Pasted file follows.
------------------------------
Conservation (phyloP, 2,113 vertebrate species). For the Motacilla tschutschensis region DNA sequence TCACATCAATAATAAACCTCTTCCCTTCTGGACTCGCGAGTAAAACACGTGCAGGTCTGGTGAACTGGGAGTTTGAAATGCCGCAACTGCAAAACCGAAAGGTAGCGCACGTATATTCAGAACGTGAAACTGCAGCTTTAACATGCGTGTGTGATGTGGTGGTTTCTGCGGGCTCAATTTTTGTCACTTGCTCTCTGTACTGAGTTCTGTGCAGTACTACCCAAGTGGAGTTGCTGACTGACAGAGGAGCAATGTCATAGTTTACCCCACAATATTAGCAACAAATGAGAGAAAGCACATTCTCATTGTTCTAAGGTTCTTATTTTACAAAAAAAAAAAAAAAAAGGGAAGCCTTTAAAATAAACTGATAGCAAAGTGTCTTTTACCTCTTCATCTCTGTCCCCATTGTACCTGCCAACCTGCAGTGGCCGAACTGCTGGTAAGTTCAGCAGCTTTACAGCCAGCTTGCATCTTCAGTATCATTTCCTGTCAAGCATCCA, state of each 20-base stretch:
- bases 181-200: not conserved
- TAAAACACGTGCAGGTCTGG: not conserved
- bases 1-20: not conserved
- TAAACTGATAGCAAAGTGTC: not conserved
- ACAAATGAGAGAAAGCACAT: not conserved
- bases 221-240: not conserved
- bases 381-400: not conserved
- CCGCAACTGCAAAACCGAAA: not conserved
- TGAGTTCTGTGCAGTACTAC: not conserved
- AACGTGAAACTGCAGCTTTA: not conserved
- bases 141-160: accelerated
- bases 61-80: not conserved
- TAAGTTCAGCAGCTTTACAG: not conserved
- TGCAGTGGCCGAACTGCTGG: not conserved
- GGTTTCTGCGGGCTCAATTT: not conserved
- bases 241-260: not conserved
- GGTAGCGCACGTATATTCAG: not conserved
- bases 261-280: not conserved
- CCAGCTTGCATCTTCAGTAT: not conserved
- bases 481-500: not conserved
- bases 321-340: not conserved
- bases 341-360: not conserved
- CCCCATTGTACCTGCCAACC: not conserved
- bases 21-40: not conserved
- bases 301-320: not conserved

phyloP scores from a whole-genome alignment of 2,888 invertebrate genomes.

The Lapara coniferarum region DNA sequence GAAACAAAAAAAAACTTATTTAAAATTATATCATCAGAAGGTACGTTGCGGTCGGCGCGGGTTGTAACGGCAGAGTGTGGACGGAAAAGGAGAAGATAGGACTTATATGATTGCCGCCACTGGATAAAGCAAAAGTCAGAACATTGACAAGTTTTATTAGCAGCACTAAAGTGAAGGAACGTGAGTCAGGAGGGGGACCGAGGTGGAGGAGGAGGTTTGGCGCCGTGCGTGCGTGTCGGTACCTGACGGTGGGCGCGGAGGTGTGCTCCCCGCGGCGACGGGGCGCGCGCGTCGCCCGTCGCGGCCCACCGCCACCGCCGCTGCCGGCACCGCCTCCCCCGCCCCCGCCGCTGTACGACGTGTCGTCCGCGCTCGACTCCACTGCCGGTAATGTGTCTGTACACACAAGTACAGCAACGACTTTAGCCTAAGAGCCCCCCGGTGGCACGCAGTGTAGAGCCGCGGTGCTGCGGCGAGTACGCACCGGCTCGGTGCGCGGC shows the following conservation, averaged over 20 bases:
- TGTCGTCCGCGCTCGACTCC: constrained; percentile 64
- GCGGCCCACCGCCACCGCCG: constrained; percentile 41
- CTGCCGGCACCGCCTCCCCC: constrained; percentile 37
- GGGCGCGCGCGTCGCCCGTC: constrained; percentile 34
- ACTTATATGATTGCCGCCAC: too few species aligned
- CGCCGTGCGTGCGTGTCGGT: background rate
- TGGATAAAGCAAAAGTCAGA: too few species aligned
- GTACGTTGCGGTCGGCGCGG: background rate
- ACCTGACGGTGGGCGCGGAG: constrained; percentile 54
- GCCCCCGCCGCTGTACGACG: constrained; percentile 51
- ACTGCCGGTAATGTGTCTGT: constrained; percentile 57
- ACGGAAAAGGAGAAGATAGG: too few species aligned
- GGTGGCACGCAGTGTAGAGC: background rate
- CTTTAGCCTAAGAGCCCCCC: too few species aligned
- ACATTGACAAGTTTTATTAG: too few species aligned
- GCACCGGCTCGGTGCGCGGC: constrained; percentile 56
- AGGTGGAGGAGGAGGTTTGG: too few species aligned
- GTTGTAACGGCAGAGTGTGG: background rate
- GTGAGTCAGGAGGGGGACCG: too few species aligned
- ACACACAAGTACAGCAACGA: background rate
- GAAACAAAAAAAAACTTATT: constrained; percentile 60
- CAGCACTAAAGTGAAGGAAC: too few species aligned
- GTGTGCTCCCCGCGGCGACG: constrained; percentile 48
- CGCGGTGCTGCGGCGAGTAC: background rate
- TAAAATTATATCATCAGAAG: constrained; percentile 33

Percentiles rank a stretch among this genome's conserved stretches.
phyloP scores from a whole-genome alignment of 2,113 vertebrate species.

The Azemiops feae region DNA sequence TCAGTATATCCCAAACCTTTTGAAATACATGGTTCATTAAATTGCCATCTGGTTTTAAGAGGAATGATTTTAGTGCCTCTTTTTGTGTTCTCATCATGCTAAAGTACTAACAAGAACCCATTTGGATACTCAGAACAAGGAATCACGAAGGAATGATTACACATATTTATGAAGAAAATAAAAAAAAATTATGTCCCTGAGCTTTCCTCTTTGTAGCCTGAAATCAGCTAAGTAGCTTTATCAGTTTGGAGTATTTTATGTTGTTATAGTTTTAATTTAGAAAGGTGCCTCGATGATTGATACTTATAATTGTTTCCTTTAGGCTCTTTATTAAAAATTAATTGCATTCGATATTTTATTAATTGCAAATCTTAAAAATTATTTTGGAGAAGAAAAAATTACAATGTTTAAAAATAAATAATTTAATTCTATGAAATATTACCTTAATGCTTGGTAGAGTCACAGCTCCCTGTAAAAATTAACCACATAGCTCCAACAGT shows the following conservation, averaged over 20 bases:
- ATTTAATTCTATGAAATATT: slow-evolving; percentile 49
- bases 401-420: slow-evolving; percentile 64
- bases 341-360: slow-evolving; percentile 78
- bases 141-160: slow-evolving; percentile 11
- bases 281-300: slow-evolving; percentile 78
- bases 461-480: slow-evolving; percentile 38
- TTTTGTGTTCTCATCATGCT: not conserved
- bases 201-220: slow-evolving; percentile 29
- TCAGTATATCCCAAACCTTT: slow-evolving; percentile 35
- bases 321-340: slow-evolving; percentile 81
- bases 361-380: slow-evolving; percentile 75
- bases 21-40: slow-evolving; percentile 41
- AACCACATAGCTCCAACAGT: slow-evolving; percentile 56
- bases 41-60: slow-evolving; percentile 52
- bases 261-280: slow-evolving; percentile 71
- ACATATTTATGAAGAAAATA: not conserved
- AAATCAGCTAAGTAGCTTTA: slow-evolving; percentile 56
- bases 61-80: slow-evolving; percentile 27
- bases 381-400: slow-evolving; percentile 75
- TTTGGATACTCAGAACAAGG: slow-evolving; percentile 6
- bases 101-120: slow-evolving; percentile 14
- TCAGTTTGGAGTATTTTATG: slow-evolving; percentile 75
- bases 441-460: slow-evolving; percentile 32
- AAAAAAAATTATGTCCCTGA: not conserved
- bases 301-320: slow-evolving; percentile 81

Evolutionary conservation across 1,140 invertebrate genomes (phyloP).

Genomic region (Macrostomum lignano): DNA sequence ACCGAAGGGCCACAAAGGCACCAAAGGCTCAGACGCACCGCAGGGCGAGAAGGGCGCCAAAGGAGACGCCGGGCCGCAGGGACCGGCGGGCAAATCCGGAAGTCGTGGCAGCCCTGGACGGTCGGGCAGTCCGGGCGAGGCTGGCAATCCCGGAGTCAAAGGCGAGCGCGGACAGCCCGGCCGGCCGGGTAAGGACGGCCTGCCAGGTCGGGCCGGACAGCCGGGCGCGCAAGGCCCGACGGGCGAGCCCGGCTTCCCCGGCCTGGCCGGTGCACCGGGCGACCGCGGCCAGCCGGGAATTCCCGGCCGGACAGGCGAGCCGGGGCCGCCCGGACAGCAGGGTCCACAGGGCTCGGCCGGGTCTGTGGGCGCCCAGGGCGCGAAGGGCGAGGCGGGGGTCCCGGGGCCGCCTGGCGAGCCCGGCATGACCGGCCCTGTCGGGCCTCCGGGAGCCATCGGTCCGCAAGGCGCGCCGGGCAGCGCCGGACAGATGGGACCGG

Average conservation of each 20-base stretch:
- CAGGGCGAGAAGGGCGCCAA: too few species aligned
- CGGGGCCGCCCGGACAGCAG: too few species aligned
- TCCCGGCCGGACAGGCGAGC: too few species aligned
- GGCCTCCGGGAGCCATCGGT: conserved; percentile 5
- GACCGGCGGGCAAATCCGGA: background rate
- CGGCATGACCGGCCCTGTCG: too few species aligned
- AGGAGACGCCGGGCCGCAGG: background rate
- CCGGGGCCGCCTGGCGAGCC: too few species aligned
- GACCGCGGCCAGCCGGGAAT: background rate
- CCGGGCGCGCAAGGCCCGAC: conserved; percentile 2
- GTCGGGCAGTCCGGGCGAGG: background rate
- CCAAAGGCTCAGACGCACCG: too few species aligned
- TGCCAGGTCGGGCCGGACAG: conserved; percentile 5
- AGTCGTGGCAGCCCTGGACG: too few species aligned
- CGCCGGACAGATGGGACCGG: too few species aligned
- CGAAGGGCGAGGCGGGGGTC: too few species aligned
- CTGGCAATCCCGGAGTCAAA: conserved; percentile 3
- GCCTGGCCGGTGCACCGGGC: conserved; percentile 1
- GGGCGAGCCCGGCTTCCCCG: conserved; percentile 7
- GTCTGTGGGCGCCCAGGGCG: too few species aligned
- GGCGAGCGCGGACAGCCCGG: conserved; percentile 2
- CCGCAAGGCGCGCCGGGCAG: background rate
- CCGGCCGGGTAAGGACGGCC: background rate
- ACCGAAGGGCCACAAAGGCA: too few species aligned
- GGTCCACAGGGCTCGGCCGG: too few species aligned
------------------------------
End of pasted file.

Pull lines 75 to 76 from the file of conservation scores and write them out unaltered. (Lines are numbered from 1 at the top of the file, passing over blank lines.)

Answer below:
- bases 381-400: slow-evolving; percentile 75
- TTTGGATACTCAGAACAAGG: slow-evolving; percentile 6